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Wednesday, August 10, 2011
The most unlikely 30-game hitting streak

By Jayson Stark

Maybe you could make a case that Willy Taveras put together the most unlikely 30-game hitting streak in history. Or Benito Santiago. Or Jerome Walton.

But it's tough to beat Dan Uggla.

He's gotten a hit in 30 games in a row ... and he's still hitting .220!

Just try to comprehend this. And we can help you -- by presenting a list of just some of the noted sweet swingers with a higher batting average this year than Dan Uggla:

Zach Duke (.294)

Alex Cora (.229)

Nate McLouth (.228)

Josh Bard (.224)

Edwin Jackson (.222)

And, of course, Carlos Zambrano (.333).

But hold on. There's more.

On the day this streak started (July 5), Dan Uggla was hitting .173. That was worse than Russell Branyan (.200) or Jack Cust (.215) or Bill Hall (.214) -- three guys who hit so badly, they got RELEASED.

It was worse than Brandon Inge (.196) or Reid Brignac (.187) or Travis Snider (.207) -- three guys who hit so badly they got sent to the minor leagues.

It was worse, in fact, than every player in the big leagues who had been to the plate 200 times except for one -- Adam Dunn (.171).

And then, naturally, Dan Uggla decided to go and get a hit in 30 consecutive games.

Of course he did.

So where does his .220 average -- AFTER he'd hit in 30 in a row -- rank among the lowest batting averages in modern history by guys who had hitting streaks that long?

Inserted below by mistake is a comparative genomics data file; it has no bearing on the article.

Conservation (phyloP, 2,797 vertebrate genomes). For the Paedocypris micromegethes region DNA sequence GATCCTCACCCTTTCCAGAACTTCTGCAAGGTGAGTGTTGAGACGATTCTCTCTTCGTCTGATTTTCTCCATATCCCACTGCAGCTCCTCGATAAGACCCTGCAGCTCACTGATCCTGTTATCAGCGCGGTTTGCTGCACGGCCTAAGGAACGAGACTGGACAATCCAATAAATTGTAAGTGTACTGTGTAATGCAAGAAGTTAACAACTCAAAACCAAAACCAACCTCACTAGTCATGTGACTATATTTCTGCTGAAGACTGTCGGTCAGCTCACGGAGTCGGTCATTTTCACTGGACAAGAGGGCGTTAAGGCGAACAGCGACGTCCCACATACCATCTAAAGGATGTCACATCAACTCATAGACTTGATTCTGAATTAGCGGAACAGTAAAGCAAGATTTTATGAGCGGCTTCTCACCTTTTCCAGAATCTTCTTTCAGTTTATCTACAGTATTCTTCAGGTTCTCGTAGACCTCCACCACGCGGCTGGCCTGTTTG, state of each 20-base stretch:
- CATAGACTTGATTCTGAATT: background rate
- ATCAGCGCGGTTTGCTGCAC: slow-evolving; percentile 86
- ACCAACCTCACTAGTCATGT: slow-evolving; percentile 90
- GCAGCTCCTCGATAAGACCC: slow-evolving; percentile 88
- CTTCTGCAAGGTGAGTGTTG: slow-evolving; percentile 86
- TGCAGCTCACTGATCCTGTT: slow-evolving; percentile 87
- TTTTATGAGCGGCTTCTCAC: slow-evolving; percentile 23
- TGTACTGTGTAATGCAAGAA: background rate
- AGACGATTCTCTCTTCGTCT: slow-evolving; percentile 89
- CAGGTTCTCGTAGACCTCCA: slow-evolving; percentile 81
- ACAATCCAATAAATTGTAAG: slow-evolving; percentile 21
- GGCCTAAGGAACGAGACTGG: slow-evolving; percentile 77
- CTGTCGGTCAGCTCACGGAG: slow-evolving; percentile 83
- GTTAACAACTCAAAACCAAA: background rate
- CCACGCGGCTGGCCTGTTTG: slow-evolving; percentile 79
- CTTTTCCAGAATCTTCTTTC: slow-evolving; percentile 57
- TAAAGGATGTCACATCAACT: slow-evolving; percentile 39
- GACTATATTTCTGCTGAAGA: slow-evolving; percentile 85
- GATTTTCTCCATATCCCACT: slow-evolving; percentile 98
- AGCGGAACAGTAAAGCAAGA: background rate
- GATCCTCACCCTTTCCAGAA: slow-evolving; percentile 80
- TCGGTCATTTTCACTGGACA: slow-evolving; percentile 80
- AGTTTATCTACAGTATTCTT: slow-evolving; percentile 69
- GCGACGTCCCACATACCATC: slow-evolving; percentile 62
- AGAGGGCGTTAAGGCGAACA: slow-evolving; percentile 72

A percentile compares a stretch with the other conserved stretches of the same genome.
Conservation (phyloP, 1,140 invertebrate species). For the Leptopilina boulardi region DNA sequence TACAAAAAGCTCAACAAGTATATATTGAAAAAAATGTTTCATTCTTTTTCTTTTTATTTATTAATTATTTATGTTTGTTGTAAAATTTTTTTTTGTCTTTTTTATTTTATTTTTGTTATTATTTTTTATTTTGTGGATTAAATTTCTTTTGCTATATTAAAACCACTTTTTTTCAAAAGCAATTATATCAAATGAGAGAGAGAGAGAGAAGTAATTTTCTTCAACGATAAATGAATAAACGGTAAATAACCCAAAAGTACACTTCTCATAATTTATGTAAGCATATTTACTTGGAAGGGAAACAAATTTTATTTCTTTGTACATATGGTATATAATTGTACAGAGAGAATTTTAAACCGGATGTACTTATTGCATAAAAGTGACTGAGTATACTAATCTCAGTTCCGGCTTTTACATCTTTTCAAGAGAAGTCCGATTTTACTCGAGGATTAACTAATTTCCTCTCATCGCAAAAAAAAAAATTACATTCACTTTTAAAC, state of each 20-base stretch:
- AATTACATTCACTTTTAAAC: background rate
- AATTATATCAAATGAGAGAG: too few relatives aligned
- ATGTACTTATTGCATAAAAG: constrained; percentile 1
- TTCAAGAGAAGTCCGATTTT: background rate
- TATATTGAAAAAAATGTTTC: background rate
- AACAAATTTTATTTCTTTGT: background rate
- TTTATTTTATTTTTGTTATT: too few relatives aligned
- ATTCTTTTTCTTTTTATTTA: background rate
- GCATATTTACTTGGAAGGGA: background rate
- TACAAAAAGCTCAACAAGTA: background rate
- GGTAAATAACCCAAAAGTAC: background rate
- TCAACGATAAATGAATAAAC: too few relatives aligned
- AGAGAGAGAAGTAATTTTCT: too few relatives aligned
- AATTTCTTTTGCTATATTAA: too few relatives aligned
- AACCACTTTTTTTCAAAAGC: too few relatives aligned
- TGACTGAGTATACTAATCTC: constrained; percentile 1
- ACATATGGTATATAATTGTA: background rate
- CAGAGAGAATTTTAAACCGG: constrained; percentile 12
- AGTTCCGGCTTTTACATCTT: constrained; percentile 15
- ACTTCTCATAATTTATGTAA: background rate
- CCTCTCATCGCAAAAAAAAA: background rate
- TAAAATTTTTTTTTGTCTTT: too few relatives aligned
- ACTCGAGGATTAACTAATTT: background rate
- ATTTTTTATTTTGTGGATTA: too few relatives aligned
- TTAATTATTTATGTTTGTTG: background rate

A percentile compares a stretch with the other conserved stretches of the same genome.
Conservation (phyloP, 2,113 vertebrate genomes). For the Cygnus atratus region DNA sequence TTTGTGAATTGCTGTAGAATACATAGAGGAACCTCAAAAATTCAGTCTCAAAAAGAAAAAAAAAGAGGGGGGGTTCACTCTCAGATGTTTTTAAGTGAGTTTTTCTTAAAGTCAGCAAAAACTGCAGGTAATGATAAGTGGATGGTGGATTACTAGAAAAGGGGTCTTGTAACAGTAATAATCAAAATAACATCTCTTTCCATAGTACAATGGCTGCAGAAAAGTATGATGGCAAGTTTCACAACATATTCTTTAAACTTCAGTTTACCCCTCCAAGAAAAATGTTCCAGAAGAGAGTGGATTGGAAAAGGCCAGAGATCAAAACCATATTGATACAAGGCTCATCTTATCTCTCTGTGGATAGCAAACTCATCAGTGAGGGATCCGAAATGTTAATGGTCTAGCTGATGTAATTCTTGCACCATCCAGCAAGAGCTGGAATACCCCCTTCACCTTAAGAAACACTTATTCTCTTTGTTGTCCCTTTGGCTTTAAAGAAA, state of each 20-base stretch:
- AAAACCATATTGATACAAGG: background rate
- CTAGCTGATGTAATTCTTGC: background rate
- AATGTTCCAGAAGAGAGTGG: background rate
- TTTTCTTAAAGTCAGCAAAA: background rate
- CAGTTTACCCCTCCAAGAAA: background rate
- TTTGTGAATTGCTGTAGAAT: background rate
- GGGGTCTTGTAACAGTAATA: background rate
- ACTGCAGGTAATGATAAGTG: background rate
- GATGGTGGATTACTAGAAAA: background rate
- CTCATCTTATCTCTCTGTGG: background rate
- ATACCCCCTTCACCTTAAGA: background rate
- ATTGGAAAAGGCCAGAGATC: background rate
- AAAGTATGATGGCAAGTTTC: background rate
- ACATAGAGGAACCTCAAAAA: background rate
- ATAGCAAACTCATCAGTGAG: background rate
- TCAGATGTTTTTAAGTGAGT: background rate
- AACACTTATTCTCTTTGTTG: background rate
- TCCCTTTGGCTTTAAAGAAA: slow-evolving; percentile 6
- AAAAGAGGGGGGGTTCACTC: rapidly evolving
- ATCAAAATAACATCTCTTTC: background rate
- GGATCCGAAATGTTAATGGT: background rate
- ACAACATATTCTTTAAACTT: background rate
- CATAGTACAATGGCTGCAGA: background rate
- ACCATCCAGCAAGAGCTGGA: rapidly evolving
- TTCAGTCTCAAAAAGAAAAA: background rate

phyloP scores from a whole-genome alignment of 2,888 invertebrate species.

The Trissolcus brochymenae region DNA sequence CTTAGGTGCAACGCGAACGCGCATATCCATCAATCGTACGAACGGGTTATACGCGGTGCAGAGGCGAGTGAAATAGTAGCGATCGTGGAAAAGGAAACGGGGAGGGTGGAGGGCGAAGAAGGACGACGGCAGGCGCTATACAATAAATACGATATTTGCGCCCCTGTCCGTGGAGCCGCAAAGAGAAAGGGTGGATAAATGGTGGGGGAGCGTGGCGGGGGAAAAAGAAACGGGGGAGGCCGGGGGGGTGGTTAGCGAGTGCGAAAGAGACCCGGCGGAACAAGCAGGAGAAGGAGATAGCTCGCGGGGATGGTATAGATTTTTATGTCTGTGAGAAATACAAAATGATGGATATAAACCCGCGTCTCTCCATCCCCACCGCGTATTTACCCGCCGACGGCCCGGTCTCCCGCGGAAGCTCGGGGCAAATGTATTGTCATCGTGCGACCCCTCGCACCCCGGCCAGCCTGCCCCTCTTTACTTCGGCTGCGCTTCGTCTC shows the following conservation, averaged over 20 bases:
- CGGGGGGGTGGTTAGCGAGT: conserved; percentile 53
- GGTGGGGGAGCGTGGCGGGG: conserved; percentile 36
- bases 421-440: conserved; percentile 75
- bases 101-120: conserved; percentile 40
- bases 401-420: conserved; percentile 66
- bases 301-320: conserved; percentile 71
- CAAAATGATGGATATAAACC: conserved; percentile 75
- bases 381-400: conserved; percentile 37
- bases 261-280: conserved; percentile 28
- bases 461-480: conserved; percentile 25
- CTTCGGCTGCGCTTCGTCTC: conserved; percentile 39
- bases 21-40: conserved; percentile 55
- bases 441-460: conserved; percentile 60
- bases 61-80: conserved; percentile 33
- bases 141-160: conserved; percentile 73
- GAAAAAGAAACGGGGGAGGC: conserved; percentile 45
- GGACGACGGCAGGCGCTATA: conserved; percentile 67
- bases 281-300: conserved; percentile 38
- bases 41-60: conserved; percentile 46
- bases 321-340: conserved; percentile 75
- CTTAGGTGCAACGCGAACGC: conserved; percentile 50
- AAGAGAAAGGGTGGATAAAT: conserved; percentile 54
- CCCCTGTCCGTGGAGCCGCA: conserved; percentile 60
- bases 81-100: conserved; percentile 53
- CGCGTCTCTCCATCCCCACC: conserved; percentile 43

No. 1, of course. You were expecting maybe he got beaten out by Joe DiMaggio?

Our favorite streak guru, loyal reader Trent McCotter, sifted through all the 30-game hitting streaks since 1910. Here are the three lowest batting averages -- for the season -- he found among all those players, after their 30th game of that streak. There's one thing you may notice about this list:

Not only does Uggla win this competition -- nobody else is even in his zip code.

Uggla .220

Taveras (2006) .284

Jimmy Rollins (2005) .287

This is the 36th 30-game hitting streak since 1910. And until Uggla came along, only three of the other 35 streakers finished Game 30 with a season average that was under .300 -- Taveras, Rollins and Santiago (1987), at .299. And Dan Uggla is at .220. Amazing.

Just for fun, want to know the highest averages after Game 30? Let's just say they're not very Uggla-esque:

Ty Cobb (1911) .451

Rico Carty (1970) .430

George Sisler (1922) .415

Sisler (1925) .415

George Brett (1980) .404

So what's the good news for Uggla, besides the streak itself? As loyal reader Scott Sukenick observed, at least he raised his batting average in 27 consecutive games (until a 1-for-5 game Sunday lowered it by micro-percentage points).

"That has got to be a record, right?" Sukenick asked. And the more we thought about it, the more we decided he had to be correct -- because even Taveras, who was hitting .258 at the start of his streak, would have seen his average go down if he went 1 for 4.

But the 11 times Uggla has gone 1-for-4 during this streak, his average went up after every one of them.

That can't possibly have happened before, right? But if you can find another example of a guy who raised his average more games in a row than that, operators -- as always -- are standing by.

Pass along anything you come up with to or tweet it at us, at @jaysonst. We never tire of hearing about the most unlikely 30-game hitting streak of all time. How the heck could we?